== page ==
We can often be torn between training methods. Ethics are constantly shifting and what may once have been common practice is now unacceptable to many. Even simple and straightforward exercises have been brought into question. Recently I’ve even seen posts about the legitimacy of teaching sit.
We want to use good methods and avoid bad methods. But are things always so black and white? Is it obvious where the dividing line is? How about if instead of judging everything as good or bad, we think of it as beautiful training? What’s the difference between good training and beautiful training? Imagine you’re doing what you think of as good training; maybe even excellent training. When it goes not as expected, maybe your best efforts are not paying off, it’s very easy to become frustrated; after all, this is supposed to be good training.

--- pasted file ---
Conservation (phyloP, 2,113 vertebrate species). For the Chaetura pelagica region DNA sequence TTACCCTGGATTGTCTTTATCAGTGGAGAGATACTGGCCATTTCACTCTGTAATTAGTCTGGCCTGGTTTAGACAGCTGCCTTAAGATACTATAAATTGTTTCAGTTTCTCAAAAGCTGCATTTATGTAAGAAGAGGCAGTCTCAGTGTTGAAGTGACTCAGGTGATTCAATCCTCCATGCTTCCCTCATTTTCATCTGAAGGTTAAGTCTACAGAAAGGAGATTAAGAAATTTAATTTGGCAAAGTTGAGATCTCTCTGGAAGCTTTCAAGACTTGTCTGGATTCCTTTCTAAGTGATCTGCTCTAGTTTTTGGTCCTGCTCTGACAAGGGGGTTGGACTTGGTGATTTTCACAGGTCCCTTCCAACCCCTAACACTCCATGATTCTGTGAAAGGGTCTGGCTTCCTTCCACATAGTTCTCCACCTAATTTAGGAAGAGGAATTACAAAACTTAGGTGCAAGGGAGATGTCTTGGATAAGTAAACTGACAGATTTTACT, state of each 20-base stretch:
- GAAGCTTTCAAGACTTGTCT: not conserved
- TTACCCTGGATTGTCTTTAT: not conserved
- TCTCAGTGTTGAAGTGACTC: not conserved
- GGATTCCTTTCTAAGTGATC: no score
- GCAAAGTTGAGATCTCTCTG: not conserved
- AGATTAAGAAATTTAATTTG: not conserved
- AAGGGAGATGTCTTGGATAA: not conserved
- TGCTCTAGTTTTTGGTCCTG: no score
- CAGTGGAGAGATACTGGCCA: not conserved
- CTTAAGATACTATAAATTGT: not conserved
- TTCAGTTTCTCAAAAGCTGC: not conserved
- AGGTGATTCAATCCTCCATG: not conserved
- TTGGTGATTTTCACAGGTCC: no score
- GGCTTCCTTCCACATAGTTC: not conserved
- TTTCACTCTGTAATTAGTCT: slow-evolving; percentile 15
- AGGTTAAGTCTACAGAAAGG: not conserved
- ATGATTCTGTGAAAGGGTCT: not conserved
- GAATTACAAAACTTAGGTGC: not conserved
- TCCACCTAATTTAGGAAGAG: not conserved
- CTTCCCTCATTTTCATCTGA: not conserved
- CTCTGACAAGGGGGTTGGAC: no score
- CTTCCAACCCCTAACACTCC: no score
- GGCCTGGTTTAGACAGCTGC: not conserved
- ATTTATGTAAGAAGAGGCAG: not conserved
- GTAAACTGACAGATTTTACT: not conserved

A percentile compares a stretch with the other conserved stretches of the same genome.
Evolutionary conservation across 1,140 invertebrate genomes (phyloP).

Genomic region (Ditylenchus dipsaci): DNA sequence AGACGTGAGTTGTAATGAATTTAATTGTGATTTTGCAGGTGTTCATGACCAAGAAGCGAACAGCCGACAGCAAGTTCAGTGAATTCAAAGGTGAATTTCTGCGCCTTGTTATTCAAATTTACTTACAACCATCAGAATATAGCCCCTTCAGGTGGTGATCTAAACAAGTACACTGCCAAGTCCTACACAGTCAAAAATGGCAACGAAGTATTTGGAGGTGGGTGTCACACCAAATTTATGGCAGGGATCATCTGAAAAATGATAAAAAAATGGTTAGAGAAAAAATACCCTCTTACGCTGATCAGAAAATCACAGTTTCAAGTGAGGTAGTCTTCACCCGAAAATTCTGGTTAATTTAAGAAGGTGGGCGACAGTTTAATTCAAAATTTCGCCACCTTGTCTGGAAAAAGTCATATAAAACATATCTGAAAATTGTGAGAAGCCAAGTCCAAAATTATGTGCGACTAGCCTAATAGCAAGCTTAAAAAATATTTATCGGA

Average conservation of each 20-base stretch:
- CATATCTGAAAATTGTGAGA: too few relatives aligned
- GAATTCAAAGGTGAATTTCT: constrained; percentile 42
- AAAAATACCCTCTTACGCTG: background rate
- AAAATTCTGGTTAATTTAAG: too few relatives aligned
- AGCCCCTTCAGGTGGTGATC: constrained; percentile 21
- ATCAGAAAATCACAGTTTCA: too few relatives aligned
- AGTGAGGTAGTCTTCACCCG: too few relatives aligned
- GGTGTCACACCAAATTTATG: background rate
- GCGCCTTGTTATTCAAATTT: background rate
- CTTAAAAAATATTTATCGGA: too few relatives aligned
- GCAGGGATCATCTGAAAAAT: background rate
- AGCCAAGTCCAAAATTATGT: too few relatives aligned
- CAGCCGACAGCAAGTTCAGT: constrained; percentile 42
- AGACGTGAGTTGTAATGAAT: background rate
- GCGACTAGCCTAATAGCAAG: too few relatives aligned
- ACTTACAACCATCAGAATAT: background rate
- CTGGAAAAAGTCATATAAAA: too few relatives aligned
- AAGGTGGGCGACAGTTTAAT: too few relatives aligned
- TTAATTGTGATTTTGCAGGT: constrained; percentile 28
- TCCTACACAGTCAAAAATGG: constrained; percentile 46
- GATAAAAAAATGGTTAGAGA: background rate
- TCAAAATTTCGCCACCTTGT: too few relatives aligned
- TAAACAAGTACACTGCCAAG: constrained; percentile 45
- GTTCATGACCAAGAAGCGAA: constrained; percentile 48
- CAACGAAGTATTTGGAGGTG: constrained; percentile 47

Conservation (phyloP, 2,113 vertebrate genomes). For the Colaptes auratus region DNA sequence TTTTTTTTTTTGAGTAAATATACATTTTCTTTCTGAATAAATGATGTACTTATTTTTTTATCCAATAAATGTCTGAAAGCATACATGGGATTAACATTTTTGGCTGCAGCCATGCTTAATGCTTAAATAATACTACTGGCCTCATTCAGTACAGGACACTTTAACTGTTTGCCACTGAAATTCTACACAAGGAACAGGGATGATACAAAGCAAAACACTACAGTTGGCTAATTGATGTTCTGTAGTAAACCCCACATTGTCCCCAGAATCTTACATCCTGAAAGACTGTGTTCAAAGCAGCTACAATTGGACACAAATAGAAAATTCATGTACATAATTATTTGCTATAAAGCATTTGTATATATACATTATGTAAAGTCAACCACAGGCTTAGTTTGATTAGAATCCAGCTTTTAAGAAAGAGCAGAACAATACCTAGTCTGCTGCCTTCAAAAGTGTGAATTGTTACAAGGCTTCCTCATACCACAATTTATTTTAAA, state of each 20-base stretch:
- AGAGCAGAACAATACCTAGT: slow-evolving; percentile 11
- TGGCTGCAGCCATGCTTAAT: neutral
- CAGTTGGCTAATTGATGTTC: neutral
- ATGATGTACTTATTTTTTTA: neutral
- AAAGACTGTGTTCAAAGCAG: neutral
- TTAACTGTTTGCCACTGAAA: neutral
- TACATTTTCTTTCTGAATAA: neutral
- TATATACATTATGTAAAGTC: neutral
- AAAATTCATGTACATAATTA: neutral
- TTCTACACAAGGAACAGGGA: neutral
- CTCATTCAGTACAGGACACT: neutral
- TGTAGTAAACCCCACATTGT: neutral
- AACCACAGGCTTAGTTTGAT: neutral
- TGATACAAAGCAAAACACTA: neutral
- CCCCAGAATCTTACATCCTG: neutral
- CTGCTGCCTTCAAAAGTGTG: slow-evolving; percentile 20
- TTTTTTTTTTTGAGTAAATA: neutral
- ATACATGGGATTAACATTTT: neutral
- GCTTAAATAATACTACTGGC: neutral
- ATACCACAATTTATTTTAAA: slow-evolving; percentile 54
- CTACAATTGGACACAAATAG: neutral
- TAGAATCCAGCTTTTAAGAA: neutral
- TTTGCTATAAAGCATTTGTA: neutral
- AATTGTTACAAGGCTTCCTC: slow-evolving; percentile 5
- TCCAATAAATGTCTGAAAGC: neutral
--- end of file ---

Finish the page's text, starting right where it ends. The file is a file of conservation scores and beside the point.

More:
Beautiful training is different. It’s hard, if not impossible, to become agitated while thinking of training as a beautiful action. A beautiful mind is the opposite of an agitated mind. It contains peace, faith, trust, confidence, equanimity, and mindfulness. It’s not about being perfect or the best, it’s about being wholesome.
In Buddhism, the word karma, means that actions have consequences. The Buddhist teachings about karma have commonly been translated as good karma resulting in good consequences. This is a misinterpretation; the original Buddhist teachings speak of beautiful actions resulting in beautiful consequences. This is what got me thinking of its application in dog training. Isn’t it instantly easier when we think of training or husbandry as a beautiful action?
Whenever you interact with your dog, try to do it beautifully. Allow your interactions to build a great relationship, not challenge it. Of course, this doesn’t mean everything will suddenly go perfectly well in training, but it does mean we are less likely to make the problems worse.CANINE ENRICHMENT: THE BOOK YOUR DOG NEEDS YOU TO READ
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